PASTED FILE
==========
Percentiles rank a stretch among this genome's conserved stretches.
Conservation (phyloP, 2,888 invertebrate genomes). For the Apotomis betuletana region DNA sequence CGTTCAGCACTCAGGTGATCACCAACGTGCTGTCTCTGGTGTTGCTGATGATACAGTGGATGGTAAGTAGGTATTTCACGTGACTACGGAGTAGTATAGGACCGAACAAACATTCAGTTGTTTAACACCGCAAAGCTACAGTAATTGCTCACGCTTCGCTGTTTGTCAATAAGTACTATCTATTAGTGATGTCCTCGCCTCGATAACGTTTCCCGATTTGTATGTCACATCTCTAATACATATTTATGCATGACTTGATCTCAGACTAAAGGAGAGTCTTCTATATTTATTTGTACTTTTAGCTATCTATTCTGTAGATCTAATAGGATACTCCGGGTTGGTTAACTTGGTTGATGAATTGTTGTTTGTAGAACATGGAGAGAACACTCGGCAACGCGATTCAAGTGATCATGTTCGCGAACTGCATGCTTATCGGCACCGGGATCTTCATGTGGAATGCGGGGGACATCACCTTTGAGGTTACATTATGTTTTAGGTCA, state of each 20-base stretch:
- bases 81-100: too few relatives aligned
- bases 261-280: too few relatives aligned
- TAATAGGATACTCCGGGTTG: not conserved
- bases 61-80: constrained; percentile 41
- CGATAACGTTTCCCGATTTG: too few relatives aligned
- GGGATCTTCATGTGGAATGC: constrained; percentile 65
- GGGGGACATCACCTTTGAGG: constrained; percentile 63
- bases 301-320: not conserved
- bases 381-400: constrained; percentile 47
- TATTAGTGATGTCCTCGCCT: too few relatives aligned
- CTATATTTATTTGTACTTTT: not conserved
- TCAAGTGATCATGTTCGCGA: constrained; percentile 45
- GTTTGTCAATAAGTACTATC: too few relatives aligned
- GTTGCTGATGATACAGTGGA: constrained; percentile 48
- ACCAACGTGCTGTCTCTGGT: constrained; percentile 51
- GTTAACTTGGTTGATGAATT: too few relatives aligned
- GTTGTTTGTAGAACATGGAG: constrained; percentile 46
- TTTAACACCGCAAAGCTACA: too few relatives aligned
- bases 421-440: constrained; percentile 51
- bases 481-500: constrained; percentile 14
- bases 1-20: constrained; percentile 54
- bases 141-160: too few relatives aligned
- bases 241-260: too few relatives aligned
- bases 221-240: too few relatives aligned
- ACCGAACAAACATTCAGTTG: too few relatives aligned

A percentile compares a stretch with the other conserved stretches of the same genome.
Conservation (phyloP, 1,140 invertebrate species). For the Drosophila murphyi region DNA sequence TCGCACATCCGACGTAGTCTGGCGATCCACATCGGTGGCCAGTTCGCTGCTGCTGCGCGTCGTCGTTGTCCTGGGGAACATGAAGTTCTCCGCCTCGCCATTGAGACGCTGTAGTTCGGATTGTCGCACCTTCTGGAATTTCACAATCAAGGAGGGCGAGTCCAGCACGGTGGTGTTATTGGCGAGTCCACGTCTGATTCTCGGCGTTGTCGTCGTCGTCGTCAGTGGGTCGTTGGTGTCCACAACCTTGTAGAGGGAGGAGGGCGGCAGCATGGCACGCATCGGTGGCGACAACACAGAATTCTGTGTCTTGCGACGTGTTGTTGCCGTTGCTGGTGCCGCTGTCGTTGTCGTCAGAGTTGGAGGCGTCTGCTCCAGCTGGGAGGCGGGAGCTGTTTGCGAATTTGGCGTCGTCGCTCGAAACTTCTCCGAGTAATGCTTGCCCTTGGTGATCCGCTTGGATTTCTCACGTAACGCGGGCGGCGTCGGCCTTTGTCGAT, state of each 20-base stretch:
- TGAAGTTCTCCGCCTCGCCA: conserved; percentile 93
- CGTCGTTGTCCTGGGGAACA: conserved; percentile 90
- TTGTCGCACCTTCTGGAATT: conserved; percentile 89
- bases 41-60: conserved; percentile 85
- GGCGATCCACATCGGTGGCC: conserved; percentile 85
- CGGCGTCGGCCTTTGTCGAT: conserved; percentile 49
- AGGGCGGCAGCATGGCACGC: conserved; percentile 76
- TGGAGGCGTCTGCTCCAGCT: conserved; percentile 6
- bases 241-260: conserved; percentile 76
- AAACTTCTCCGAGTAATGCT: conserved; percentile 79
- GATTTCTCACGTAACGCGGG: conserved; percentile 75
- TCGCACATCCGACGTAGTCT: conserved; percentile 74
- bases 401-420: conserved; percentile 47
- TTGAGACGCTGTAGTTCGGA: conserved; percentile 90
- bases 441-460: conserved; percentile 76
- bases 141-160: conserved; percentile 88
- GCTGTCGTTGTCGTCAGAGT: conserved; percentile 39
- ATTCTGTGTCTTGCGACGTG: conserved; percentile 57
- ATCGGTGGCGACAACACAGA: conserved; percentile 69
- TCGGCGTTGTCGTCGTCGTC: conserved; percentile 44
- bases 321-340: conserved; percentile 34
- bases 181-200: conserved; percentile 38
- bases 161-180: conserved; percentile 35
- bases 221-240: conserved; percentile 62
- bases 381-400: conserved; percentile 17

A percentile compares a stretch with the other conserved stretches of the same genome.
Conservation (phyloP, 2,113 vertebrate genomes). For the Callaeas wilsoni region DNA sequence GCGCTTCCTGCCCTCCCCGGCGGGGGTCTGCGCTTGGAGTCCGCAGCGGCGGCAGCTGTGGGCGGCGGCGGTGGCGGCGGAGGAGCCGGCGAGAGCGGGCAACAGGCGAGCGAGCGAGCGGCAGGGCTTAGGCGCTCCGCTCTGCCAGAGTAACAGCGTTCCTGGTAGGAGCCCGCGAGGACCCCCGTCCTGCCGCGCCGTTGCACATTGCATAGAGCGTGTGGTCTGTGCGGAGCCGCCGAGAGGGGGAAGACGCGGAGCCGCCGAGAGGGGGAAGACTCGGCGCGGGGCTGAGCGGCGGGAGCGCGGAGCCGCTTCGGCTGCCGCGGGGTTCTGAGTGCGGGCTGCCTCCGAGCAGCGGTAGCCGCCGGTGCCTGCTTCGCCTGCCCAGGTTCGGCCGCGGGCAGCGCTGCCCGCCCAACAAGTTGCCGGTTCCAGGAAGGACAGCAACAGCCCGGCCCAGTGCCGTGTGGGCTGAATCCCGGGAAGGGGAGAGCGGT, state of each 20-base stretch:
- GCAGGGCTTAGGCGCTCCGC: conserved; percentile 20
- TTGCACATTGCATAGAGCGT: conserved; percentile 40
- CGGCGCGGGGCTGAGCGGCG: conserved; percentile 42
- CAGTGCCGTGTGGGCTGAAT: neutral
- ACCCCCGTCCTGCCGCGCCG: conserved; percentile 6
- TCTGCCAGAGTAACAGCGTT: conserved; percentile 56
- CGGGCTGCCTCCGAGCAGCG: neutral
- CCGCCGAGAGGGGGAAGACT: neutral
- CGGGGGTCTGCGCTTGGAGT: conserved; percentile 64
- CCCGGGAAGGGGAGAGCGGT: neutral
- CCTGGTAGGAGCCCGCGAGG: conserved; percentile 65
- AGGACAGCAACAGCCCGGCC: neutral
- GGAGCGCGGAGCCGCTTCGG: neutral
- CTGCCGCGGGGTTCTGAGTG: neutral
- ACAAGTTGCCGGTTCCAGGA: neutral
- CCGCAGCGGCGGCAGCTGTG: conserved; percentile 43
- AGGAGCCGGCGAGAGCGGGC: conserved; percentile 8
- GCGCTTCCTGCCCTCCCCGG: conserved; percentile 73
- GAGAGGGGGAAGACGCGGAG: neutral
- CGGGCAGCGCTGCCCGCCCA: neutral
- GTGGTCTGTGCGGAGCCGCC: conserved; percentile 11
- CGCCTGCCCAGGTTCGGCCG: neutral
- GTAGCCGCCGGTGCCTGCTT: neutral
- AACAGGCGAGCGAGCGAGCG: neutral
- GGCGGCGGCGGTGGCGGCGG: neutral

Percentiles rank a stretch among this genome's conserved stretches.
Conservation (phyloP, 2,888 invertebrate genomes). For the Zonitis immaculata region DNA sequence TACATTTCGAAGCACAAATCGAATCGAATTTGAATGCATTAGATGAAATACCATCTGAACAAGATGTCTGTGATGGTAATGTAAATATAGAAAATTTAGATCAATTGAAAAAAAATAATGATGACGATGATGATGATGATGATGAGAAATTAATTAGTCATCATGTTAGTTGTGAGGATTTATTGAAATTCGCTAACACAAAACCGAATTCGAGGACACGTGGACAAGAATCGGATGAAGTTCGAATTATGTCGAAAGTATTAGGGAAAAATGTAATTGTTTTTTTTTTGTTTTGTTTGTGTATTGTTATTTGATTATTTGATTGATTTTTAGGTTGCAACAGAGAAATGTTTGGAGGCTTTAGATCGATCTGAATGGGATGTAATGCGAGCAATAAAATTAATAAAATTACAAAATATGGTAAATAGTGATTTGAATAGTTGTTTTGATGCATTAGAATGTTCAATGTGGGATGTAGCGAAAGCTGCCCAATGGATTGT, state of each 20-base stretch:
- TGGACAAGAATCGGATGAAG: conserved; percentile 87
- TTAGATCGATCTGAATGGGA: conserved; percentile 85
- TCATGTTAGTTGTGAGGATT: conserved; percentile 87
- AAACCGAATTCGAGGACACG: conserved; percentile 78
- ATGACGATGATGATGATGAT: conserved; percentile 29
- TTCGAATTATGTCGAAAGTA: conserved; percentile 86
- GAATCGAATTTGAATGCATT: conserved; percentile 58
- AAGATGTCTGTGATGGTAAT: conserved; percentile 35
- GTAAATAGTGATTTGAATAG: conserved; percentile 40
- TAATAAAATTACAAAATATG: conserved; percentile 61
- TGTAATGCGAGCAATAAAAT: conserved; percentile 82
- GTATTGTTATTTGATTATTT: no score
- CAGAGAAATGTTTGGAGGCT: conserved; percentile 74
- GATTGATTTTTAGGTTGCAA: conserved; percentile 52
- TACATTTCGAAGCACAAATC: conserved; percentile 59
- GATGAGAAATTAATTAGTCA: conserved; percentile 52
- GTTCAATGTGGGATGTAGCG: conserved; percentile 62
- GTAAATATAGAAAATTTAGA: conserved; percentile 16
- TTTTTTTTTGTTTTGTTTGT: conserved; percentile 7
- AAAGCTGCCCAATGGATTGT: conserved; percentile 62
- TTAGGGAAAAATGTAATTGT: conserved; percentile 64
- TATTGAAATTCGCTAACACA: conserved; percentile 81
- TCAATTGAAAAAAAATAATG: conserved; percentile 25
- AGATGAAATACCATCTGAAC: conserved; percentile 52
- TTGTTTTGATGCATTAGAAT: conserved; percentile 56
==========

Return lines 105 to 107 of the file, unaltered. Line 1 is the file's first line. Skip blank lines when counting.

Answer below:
- TATTGAAATTCGCTAACACA: conserved; percentile 81
- TCAATTGAAAAAAAATAATG: conserved; percentile 25
- AGATGAAATACCATCTGAAC: conserved; percentile 52